Senior Voice -

By Rita Hatch
Senior Voice Correspondent 

What you know about benefits can be critical

 


Changing drug plans allowed only in some situations

I hope that everyone who is on the Medicare Part D drug program has gotten into the best plan they could find because they will not be able to change into another plan until next October, unless they are also either on Medicaid or an Extra Help Program from Social Security.

When the new low-income guidelines are published in February (or March) you may find that you might become eligible and then you can apply for the Extra Help program.

Social Security and prescription drug plan: check the numbers

By now, everyone on Social Security should have received their notice as to what their SS income will be for 2013. This is an important piece of information that you should keep in a safe place.

You will find on your Social Security statement that they are deducting the cost of your prescription drug plan, and the amount should be the same as you have been told it will be.

Starting the clock on your Medicare Part D

If and when you become eligible to receive Social Security during 2013 and you get on Medicare, then you will have up to 63 days to get on a Medicare Part D drug program. If you do not do so within that timeline, there will be a penalty when you find that you need more medications then you ever thought you would. Even if the only medications you take are generics, you still have to get on a drug plan. But you don’t have to buy your generic drugs on the plan, if you can get them at a cheaper pharmacy.

The insurance companies have mandated that you must pay their Part D insurance premiums, even if you don’t take any medications.

Anchorage doctor makes house calls to Medicare patients

For Anchorage residents, there is a traveling doctor available to visit you in your home. Dr. T.R. Green is board-certified in Internal Medicine and will accept Medicare insurance or payment by check or cash. Medicare will only pay for your home doctor visit if leaving your home takes a “considerable and taxing effort.” But Medicare will pay even if you are able to leave your home for medical treatments or for short, infrequent absences for non-medical or personal reasons. Contact Dr. Green at 243- 4677 at any time.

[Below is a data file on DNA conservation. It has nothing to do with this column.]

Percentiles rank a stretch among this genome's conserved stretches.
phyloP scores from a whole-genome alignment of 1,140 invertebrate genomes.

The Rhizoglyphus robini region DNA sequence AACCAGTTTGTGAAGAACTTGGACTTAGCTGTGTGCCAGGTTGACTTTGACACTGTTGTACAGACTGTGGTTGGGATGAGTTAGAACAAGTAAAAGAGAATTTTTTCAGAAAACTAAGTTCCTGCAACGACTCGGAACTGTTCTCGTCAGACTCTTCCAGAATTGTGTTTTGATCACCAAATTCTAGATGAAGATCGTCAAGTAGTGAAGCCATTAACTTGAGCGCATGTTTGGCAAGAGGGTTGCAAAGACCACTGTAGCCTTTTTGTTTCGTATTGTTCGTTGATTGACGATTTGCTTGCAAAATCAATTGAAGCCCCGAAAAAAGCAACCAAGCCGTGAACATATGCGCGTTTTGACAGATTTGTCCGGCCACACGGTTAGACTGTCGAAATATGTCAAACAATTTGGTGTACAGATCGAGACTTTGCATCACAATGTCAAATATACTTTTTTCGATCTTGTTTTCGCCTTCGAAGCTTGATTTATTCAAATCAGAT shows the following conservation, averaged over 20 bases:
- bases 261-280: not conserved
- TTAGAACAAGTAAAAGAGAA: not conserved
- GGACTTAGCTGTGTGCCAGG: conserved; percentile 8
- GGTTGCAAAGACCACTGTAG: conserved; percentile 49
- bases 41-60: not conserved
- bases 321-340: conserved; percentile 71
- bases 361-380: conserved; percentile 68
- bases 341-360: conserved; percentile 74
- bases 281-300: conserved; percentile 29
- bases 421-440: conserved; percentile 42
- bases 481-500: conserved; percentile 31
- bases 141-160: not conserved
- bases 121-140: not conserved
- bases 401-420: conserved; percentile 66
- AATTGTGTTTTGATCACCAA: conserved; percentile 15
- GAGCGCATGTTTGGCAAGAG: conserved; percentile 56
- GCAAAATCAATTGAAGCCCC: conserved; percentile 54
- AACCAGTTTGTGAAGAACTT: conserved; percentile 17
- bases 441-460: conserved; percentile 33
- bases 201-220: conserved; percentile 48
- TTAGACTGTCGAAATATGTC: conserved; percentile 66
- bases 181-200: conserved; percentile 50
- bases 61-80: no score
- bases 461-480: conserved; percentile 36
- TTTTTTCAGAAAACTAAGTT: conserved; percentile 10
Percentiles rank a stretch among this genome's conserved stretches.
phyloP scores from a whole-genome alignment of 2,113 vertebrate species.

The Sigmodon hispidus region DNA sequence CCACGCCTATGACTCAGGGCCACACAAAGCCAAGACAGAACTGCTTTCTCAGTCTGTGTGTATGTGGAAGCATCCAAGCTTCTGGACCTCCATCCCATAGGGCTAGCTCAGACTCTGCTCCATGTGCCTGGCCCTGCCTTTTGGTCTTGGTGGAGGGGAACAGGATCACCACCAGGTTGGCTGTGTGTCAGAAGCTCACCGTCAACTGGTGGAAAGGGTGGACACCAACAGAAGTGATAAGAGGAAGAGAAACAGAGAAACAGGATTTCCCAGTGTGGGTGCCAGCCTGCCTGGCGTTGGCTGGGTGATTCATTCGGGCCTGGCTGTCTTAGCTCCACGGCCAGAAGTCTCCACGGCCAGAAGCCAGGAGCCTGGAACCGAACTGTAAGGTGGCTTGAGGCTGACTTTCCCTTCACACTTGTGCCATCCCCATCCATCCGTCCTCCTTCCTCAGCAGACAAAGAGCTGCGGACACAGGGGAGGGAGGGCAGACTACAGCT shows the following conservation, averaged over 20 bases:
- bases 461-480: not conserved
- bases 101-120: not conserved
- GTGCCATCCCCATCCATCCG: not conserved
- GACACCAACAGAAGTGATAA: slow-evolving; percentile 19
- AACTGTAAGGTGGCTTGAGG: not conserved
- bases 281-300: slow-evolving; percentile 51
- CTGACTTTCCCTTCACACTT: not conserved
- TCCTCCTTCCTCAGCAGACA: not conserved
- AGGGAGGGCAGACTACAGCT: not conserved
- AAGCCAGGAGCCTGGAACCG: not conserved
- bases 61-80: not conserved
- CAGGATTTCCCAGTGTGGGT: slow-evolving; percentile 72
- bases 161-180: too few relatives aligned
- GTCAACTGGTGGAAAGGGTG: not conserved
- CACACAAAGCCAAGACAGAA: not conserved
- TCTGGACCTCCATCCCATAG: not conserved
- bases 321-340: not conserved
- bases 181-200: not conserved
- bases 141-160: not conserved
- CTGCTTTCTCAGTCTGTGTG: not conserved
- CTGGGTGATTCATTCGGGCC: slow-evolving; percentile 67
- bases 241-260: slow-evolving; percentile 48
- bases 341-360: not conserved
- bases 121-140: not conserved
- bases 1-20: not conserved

For new patients, you will receive a registration packet, which will ask for information about your condition and insurance, etc., and when this is returned to Dr. Green, an appointment will be scheduled.

How to save Social Security: A few ideas

If our elected officials are serious about fixing the Social Security program, each month, I will discuss some alternative ways to fix it and I invite any questions or discussion about any of the facts that I will present to you.

Raise the minimum wages subject to contribution from the 2013 ceiling of $113,700 to $140,000. Any wages above $113,700 go untaxed for Social Security. This cap generally increases every year with increases in the national average wage. Today the cap covers about 84 percent of total earnings. Eliminating the cap so that all earnings would be subject to Social Security’s payroll tax would help close the funding gap. Only 6 percent of those who pay income taxes earn wages above the current payroll tax ceiling. Eliminating the cap so that all earnings would be subject to the Social Security payroll tax would help close the program’s funding gap. If all earnings were immediately subject to the SS tax, the new revenue is estimated to fill 86 percent of the funding gap. (Virginia Reno, National Academy of Social Insurance)

Increase the number of years used to calculate Initial Benefits. Social Security benefits are based on a worker’s average earnings history. Average earnings are computed from a worker’s highest 35 years of annual indexed earnings that were subject to Social Security payroll taxes. If a worker has fewer than 35 years of earnings, each year needed to reach 35 is assigned zero earnings. One option to help close the funding gap would increase the number of years of earnings used to calculate SS benefits from 35 to 40. Because that method would typically include more years of lower earnings, the average earnings would decrease and benefits would be lower. Adding more years would encourage younger people to start working sooner, and the resulting small benefit changes would help to preserve Social Security for everyone. (David John, Heritage Foundation)

Please do not hesitate to voice your opinions, as all are welcome to this discussion. Social Security and Medicare need to be fixed before both programs will be changed irreparably. Many of these alternatives have been proposed by AARP and discussed in the halls of Congress. Submit your opinions to seniorvoice@gci.net or ritaopag@gci.net.

Rita Hatch volunteers for Older Persons Action Group’s Medicare Counseling and Assistance program. Call her at 276-1059 in Anchorage or toll-free statewide at 1-800-478-1059. Her e-mail address is ritaopag@gci.net.

 
 

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